Look around this month and I’ll bet you’ll see a few red, white and blue flags and other decorations getting ready to celebrate July 4th, or America’s birthday. Each year the kids and I love celebrating by walking around our neighborhood and spotting flowers in America’s colors.
If we find them on the ground or a neighbor lets us pick them, we enjoy our yearly tradition of creating a flag for the front of our house.
But blue flowers are a little bit more challenging until you walk up to agapanthus or hydrangeas. Both have hues of blue so use them!
Collect a bagful of flowers to use to make a flag. Just remember to always ask if you can pick flowers that belong to other people.
Once you have your flowers bring them home and separate them into different colored piles. Each color should have it’s own pile.
Then, cut two pieces of clear sticky paper, or clear shelf liner, to be the same size. Whatever size you cut will be the size of your flag.
Remove the backing from one piece.
Start to stick the flowers on the sticky side of the paper. We started with blue in the corner. Leave about 1/2 inch along the edges so the other piece of sticky paper will have something to stick to.
Red is both the top and bottom stripe on the American Flag so we did those next. The flag also has 13 stripes, but we didn’t enough room or flowers to do that so we improvised. We have 5 stripes total.
Once you’re happy with your flag, peel the backing off the second piece of sticky paper and cover the flowers with it. Press down hard on the flag to seal in every space between the flowers.
Attach it to a pole or stick and it’s ready to fly high. You could also use this idea to make patriotic placemats!
Go red, white and blue!
They’re sweet. They’re chewy. They’re little nuggets of yummy fun and perfect for a quick snack. It makes sense that my kids wanted to plant raisins in our garden right? Well, when they first asked about getting a raisin plant, I was excited to tell them we already have them growing on a vine in our backyard. “What?” they both screamed with excitement mixed with doubt when they first learned that raisins start out as grapes.
So of course out to experiment we went!
Here’s how I taught them that raisins are really grapes…
Head outside and find a sunny place. Put a paper towel on top of a cooling rack and line up the grapes. It’s okay to sneak a grape or two for a snack too! It’s actually encouraged as long as you don’t eat all of them.
Make sure the grapes are spread out and not touching each other. The grapes are going to be dried and you want to make sure that there is space around each grape to maximize this process.
Once the grapes are lined up, place another paper towel on top. We had to find some small garden rocks to put on top of it so it didn’t blow away. Leave the rack of grapes outside and let them dry out. That’s all there is to it!
Each day, check the grapes to see what’s happening to them. Are they drying out? Do you see any wrinkles? What adjectives can you use to describe the process? Ours started to wrinkle up in just a couple days.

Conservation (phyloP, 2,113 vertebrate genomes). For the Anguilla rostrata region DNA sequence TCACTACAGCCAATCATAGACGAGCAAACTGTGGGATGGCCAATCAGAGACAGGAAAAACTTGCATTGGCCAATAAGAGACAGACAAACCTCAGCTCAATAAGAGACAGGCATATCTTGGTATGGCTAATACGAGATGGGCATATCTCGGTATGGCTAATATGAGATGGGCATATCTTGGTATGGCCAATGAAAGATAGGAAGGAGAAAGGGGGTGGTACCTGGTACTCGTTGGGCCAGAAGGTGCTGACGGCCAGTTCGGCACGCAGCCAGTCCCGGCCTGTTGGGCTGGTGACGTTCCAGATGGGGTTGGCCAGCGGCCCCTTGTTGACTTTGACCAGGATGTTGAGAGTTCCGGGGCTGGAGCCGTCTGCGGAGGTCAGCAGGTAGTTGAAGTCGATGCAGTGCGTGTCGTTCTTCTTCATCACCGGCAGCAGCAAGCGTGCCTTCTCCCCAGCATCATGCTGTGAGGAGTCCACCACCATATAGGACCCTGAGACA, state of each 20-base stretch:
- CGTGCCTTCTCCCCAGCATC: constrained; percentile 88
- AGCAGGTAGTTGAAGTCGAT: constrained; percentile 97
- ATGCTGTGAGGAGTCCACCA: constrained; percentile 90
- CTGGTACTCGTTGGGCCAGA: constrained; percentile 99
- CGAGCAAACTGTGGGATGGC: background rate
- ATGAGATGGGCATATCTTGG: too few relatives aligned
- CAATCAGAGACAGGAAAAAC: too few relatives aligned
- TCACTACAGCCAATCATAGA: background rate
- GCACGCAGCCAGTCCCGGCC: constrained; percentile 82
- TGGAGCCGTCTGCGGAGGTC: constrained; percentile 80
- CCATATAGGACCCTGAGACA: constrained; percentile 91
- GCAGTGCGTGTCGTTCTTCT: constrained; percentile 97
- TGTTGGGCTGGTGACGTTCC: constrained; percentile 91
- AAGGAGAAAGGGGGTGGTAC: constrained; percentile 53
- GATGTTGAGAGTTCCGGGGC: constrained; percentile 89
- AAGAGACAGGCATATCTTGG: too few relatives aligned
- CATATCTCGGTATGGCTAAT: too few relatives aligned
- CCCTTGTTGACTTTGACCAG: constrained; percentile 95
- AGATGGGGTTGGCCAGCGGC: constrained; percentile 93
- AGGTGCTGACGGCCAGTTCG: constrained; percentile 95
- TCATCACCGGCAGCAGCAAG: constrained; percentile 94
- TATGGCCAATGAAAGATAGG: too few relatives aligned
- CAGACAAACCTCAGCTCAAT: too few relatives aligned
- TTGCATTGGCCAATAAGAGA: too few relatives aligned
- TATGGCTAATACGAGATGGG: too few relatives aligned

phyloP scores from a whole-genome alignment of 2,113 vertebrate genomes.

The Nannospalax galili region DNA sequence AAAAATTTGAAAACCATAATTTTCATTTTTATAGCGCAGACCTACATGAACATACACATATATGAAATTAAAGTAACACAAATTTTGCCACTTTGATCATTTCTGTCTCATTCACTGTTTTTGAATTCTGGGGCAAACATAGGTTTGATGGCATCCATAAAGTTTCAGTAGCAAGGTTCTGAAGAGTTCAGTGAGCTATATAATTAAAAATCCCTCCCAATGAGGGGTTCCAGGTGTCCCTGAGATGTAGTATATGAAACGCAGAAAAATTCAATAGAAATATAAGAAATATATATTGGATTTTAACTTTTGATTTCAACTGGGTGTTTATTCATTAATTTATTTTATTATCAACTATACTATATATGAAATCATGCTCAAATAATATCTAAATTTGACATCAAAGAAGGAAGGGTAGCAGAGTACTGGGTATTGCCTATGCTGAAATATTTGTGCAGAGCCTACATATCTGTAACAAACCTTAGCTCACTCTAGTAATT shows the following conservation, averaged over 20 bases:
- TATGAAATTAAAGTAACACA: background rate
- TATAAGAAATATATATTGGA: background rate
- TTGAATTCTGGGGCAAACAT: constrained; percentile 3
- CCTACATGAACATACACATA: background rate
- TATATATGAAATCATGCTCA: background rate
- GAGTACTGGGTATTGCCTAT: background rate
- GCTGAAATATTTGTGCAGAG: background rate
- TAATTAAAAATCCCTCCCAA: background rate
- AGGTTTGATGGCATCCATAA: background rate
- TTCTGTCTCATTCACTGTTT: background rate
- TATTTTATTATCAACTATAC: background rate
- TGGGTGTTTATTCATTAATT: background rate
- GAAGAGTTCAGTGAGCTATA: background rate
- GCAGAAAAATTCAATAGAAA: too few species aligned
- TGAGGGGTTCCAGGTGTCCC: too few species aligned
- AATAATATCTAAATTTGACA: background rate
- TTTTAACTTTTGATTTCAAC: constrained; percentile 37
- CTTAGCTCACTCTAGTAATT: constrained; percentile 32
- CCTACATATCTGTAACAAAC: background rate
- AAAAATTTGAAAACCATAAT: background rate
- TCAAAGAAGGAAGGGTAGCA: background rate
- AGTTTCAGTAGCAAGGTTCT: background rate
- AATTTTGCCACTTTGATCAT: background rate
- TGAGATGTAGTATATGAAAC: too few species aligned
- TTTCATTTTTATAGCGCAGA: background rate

On day 5, we actually had a couple real raisins. It was really cool. The kids learned that the raisins are formed when the water inside the grape evaporates or escapes, leaving behind a shriveled piece of fruit.
We also learned a valuable lesson. During the night a critter broke through the paper towel and gobbled up most of the raisins. Try to place your grape rack out of reach of any and all nature critters. I guess they like raisins as much as we do! (Maybe put your tray inside near a window that gets lot of sunlight or take the tray in each night.)
Strawberries have always been a pretty easy fruit for me to grow! The kids have always loved gobbling them up straight from the plant too.
If you’re new to gardening, you should definitely think about growing strawberries because they don’t take up too much space in the garden. You can even grow them in pots.
Here is a fun experiment to try if you have a lot of strawberries growing in your garden. On one plant, try to grow a giant strawberry. Pick off all but two flowers on the plant. (The flowers eventually grow into strawberries.)
Now by only having two strawberries to worry about, the plant will put all its energy into growing them and they should grow into two really big strawberries!
Before you eat the giant strawberry, measure it and take a picture. Share your strawberry with me and the family who grows the biggest this summer can get a surprise!
I’ll admit it. I’ve been growing tomatoes since I was able to say pizza sauce. It seems they’re used to make a lot of yummy food and they’re really fun to grow. Once your kids start seeing the little flower buds it’s just a few more days until they turn into green tomatoes. Before you know it, they turn red and you can pick them and eat them.
Growing tomatoes is fairly easy with the right soil, water, and sunlight. But if you want to keep your plant from getting to big be on the look out for “tomato suckers!” No, they’re not bugs that come in and eat your crop. Tomato suckers are little branches or stems that grow between the main branches.
The tomato suckers will eventually grow into another stem and could possibly grow more tomatoes. But they also need water and sunlight which could cause your other tomatoes to not be so big.
They’re easy and actually kind of fun to remove. If you see them early enough, you can just pinch them off with your fingers. However, if they get larger, ask an adult helper to give you hand and use a pruner to clip them off so you don’t accidentally tear off a healthy stem too.
Write something about yourself. No need to be fancy, just an overview.